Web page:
“Violence against women is a manifestation of historically unequal power relations between men and women, which have led to domination over and discrimination against women by men and to the prevention of the full advancement of women...” The United Nations Declaration on the Elimination of Violence against Women, General Assembly Resolution, December 1993 Since the 1990s, there has been increasing concern about violence against women in general, and domestic violence in particular, in both developed and developing countries. Not only has domestic violence been acknowledged worldwide as a violation of basic human rights, but an increasing amount of research highlights the health burdens, intergenerational effects, and demo-graphic consequences of such violence (United Nations, 1997; Heise et al., 1999; Jewkes, 2002; Campbell, 2002; Kishor and Johnson, 2004; 2006). Domestic violence occurs in all socioeconomic and cultural population subgroups; and in many societies, including India, women are socialized to accept, tolerate, and even rationalize domestic violence and to remain silent about such experiences. Violence of any kind has a detrimental impact on the economy of a country through increased disability, medical costs, and loss of labour hours; however, because women bear the brunt of domestic violence, they disproportionately bear the health and psychological burdens as well. Victims of domestic violence are abused inside what should be the most secure environment—their own homes—and usually by the persons they trust most Violence against women and girls continues to be a global epidemic that kills, tortures, and maims – physically, psychologically, sexually and economically. It is one of the most pervasive of human rights violations, denying women and girls equality, security, dignity, self-worth, and their right to enjoy fundamental freedoms. Violence against women is present in every country, cutting across boundaries of culture, class, education, income, ethnicity and age. Even though most societies proscribe violence against women, the reality is that violations against women’s human rights are often sanctioned under the garb of cultural practices and norms, or through misinterpretation of religious tenets. Moreover, when the violation takes place within the home, as is very often the case, the abuse is effectively condoned by the tacit silence and the passivity displayed by the state and the law-enforcing machinery. The global dimensions of this violence are alarming, as highlighted by studies on its incidence and prevalence. No society can claim to be free of such violence, the only variation is in the patterns and trends that exist in countries and regions. Specific groups of women are more vulnerable, including minority groups, indigenous and migrant women, refugee women and those in situations of armed conflict, women in institutions and detention, women with disabilities, female children, and elderly women.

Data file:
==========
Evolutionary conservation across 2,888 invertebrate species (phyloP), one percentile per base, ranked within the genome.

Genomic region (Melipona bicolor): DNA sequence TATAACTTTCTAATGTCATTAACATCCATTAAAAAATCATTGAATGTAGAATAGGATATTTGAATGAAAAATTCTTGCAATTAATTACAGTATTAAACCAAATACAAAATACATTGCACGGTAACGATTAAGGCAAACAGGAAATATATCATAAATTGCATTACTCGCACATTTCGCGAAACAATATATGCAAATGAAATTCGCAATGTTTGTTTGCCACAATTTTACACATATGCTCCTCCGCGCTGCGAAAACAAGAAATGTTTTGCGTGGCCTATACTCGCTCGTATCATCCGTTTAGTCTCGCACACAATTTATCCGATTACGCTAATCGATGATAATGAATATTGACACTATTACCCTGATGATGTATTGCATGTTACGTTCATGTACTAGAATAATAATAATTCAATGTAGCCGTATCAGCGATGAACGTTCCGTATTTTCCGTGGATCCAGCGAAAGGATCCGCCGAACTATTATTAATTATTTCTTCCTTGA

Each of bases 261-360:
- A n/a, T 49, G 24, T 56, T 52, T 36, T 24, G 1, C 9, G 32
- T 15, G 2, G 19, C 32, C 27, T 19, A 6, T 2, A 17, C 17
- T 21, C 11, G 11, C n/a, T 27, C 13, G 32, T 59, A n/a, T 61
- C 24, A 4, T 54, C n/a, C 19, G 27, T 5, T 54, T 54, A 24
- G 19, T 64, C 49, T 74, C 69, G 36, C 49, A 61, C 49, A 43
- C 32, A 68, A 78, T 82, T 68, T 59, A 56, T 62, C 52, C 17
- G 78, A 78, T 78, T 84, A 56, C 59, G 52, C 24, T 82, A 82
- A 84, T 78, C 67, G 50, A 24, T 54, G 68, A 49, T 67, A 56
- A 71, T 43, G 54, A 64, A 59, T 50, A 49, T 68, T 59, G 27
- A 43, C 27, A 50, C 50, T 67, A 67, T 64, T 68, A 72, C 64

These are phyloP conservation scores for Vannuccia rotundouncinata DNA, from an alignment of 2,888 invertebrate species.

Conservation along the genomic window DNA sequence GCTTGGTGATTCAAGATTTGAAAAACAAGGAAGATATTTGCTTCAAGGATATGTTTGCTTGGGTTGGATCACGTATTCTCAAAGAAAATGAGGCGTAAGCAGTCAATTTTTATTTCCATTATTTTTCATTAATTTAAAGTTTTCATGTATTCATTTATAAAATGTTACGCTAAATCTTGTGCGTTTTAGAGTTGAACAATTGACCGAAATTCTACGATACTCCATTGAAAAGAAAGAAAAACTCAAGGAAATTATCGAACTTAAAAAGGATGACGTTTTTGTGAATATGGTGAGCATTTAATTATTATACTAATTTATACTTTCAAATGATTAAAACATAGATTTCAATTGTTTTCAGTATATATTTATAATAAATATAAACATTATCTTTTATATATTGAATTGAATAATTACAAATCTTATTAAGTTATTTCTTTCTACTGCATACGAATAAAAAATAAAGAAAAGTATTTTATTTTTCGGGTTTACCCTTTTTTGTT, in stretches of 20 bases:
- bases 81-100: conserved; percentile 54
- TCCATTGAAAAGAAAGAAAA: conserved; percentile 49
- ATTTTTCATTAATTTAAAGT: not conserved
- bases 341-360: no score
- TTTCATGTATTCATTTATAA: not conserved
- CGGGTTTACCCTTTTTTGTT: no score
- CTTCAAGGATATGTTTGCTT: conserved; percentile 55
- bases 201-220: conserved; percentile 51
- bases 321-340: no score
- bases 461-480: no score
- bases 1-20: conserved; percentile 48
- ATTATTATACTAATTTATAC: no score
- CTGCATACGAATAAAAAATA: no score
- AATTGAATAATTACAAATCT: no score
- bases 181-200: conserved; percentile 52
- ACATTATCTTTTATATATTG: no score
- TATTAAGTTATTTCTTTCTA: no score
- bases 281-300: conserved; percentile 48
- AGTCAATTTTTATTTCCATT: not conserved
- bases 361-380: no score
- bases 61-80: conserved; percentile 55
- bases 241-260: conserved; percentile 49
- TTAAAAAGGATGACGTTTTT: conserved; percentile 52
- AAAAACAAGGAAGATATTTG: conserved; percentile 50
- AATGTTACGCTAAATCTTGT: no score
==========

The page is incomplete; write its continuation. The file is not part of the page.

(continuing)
DOMESTIC VIOLANCE AS A CONCEPT
The term domestic violence is synonymous with family violence which envelopes elder abuse, child abuse, wife abuse and other forms of violence between family members. Violence between spouses is often defined as “Intimate Partner Violence”. IPV is also prevalent between partners who are not actually married. The abuser and the abused can be in a live-in arrangement. Terms like wife battering, wife beating, husband beating, husband abuse, wife abuse are regularly used in instances of domestic violence. In recent times words like “battering” and “battered” are less accepted because they do not cover other forms of violence which go beyond physical abuse. These other forms of abuse also have the potential create to severe mental and emotional disorders in individuals which can escalate in to acts of suicide and self-damage. In America, domestic violence is defined as a “pattern of abusive behavior in any relationship that is used by one partner to gain or...
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